Our intention is to acquire and make available ALL picture books featuring Indigenous people and people of color published in the U.S. since 2002, including reprints. Inclusion of a title in the collection DOES NOT EQUAL recommendation. See our related readings page for suggested links for evaluating books.
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When three children, Jesse, Jason, and Emma, are confronted with new classmates from different ethnic backgrounds, they strive to overcome their initial reactions, and to understand, accept, and welcome Maria, Jin, and Fatima.
Part of the Bella Balistica series: Bella Balistica was born in Guatemala and now lives with Annie, her adoptive mother, in London. It's Bella's birthday and Mum's made Bella her favourite chocolate cake. But just what is chocolate made of and where does it come from? With the help of her friend the Quetzal bird, Bella harnesses the powers of her mystical pendant that once belonged to her Guatemalan birth mother, and flies to Ghana in West Africa to discover much more than she bargained for.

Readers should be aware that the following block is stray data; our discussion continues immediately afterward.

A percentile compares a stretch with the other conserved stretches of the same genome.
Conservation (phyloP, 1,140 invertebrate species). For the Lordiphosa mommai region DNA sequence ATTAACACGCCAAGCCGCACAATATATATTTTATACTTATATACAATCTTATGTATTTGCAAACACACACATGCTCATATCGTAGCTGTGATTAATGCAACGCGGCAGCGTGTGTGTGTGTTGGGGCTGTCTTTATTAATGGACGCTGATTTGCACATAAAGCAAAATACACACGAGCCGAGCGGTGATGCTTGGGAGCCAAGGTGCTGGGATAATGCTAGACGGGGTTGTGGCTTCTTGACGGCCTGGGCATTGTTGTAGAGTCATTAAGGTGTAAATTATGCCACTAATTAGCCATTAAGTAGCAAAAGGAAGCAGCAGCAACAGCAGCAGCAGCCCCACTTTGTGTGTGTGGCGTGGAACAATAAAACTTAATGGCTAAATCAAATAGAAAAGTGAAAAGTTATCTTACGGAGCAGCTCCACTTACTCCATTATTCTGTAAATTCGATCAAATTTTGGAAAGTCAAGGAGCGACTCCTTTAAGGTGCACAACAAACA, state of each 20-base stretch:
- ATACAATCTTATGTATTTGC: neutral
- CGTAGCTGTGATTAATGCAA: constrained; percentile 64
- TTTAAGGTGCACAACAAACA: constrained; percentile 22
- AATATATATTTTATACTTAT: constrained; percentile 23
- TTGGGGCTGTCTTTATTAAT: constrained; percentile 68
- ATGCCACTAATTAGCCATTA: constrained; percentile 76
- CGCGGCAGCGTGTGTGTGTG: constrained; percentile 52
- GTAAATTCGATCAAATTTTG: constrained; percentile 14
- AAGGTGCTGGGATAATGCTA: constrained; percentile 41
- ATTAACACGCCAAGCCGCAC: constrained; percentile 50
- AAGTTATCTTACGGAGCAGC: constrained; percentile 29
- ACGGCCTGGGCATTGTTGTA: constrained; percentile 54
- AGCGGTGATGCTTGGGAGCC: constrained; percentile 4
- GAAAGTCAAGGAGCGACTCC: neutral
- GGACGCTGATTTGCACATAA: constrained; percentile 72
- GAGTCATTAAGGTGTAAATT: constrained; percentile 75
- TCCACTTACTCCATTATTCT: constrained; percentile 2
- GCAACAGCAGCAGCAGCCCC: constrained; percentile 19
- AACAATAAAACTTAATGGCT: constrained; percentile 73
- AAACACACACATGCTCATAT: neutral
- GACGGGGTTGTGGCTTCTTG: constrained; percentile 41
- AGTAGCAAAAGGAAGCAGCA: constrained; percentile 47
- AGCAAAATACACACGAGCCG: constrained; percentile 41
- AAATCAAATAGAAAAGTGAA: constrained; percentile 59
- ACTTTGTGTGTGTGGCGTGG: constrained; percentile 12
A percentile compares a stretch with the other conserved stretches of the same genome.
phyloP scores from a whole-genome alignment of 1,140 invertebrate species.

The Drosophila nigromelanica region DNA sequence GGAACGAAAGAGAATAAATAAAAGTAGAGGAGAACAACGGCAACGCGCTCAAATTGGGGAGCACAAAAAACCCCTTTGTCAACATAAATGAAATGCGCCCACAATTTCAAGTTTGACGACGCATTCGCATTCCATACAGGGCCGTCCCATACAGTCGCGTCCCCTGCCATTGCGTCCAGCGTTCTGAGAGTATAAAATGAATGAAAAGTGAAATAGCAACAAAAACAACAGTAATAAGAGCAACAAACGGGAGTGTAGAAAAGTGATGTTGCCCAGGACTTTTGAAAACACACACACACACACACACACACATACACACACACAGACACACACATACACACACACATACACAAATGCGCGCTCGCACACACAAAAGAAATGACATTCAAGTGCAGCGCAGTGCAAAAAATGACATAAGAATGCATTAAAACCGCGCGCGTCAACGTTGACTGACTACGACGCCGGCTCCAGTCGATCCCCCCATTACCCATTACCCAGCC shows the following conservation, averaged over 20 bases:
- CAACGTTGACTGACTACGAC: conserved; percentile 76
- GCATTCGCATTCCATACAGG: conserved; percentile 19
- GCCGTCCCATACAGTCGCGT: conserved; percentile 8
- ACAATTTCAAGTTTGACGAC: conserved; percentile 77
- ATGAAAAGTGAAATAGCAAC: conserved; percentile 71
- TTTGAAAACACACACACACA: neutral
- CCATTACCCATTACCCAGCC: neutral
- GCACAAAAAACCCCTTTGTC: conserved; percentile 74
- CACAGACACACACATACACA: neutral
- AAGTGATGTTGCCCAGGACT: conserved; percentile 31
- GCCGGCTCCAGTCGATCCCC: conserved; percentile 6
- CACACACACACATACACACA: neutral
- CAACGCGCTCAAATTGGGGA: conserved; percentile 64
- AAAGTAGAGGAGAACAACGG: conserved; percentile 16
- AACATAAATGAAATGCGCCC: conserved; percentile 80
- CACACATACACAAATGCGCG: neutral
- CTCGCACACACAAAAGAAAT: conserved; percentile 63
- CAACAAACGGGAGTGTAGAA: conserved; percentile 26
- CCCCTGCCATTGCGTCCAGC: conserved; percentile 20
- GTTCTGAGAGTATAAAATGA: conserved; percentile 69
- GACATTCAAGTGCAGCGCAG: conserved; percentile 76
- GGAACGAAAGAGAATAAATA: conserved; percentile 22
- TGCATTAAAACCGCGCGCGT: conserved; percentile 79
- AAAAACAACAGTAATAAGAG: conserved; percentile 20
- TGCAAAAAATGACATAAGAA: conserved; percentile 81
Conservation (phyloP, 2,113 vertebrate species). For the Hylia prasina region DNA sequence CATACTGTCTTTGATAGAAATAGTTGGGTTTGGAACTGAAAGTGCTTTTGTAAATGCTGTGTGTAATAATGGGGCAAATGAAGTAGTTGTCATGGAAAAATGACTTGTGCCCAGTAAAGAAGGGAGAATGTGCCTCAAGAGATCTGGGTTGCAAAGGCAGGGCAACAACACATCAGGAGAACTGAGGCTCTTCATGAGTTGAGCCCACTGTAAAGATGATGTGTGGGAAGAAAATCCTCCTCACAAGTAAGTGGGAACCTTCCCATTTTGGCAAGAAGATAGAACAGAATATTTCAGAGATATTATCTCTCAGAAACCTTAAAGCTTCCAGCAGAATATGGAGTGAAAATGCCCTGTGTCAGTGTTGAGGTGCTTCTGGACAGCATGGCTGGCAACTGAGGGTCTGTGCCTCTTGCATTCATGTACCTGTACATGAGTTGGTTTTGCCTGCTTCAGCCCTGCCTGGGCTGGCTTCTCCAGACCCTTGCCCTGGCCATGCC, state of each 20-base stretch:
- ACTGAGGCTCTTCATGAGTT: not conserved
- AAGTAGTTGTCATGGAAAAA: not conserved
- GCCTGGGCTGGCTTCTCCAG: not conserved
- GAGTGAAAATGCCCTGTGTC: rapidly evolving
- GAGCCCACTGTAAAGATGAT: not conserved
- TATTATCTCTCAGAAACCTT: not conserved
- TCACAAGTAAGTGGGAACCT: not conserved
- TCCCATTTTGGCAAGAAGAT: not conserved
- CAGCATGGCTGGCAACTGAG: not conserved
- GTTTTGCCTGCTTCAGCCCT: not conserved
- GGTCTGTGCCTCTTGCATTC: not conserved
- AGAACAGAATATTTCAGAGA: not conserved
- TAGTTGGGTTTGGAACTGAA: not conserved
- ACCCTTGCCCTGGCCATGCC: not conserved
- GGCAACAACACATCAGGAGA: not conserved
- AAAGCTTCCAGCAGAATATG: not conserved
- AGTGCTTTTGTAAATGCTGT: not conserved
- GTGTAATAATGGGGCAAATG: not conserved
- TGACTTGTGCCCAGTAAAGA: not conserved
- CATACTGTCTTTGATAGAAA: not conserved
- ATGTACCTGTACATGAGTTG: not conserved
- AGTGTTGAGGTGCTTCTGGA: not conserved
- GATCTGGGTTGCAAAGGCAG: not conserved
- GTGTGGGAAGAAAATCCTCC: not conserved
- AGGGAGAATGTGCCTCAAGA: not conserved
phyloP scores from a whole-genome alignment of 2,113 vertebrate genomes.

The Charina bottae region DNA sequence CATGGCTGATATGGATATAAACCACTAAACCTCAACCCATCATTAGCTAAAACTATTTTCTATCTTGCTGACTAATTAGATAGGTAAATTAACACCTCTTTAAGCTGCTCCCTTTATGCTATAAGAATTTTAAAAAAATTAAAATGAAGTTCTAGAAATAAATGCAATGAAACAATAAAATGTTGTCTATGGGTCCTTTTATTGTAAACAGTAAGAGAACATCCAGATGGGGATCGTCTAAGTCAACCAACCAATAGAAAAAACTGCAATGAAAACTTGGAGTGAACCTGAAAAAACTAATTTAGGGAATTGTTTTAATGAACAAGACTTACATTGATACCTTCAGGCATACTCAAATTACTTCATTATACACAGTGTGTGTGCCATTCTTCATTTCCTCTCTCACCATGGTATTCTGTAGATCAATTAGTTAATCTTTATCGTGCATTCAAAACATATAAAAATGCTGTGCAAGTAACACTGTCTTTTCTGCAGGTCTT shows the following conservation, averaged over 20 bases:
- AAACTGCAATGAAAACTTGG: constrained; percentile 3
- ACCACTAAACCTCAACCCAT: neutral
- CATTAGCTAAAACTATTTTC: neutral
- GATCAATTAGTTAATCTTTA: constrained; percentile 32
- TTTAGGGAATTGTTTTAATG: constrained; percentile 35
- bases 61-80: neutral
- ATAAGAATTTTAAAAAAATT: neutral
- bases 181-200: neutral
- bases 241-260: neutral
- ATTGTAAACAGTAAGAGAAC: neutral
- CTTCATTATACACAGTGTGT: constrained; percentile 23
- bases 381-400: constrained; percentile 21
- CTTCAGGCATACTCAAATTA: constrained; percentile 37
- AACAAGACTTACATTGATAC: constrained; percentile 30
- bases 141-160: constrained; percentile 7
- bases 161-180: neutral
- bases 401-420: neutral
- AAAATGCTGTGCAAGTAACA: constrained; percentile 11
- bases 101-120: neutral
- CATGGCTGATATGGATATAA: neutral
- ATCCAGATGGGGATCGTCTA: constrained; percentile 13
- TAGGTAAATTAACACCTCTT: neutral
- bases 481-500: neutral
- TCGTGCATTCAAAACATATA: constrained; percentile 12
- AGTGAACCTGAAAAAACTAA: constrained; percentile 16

Three children from Somalia, Guatemala, and Korea struggle to adjust to their new home and school in the United States
Ixchel, a young Mayan girl who is not allowed to use her mother's thread to weave, exercises her ingenuity and repurposes plastic bags to create colorful weavings. Includes glossary and author's note
In this version of the classic song, residents of a rural Guatemalan village travel by bus to the city. Includes endnotes on Guatemala's geography, agriculture, transportation, currency, landmarks, and customs
"Elena lives with her mother and siblings in a small village in Guatemala and tries to make time to improve her reading as she helps her mother with daily chores"-- Provided by the publisher
In a Guatemalan village, students squished into their tiny schoolhouse, two grades to a classroom. The villagers had tried expanding the school, but the money ran out before the project was finished. No money meant no wall materials, and that meant no more room for the students. Until one boy got a wonderful, crazy idea: Why not use soda bottles, which were scattered all around, to form the cores of the walls?